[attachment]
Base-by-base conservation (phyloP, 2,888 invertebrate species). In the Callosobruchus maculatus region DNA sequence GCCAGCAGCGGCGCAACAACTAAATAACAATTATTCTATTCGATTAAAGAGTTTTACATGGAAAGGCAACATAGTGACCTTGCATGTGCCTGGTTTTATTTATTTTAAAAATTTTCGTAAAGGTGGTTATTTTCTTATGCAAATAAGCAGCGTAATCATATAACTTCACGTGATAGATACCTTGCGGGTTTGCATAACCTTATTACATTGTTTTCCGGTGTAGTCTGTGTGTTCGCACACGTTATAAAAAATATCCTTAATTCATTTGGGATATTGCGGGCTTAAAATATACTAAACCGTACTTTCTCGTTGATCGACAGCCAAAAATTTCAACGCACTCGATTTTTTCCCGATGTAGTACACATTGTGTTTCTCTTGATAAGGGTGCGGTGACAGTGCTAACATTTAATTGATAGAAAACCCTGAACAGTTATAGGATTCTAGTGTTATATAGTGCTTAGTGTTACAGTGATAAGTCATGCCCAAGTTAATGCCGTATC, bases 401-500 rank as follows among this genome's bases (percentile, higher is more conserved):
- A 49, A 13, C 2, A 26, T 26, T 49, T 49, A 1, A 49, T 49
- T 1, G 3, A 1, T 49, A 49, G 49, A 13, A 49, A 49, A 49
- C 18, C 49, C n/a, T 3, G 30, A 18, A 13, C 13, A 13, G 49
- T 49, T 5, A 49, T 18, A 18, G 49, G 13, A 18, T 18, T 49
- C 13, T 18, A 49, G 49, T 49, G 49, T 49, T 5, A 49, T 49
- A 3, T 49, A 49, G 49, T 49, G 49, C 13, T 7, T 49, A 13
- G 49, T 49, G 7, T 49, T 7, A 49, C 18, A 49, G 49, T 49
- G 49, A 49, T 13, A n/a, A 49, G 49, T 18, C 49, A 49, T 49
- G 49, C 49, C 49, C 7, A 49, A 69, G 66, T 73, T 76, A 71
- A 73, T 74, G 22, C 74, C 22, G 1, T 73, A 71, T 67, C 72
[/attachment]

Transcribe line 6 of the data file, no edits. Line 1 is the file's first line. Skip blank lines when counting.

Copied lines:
- C 13, T 18, A 49, G 49, T 49, G 49, T 49, T 5, A 49, T 49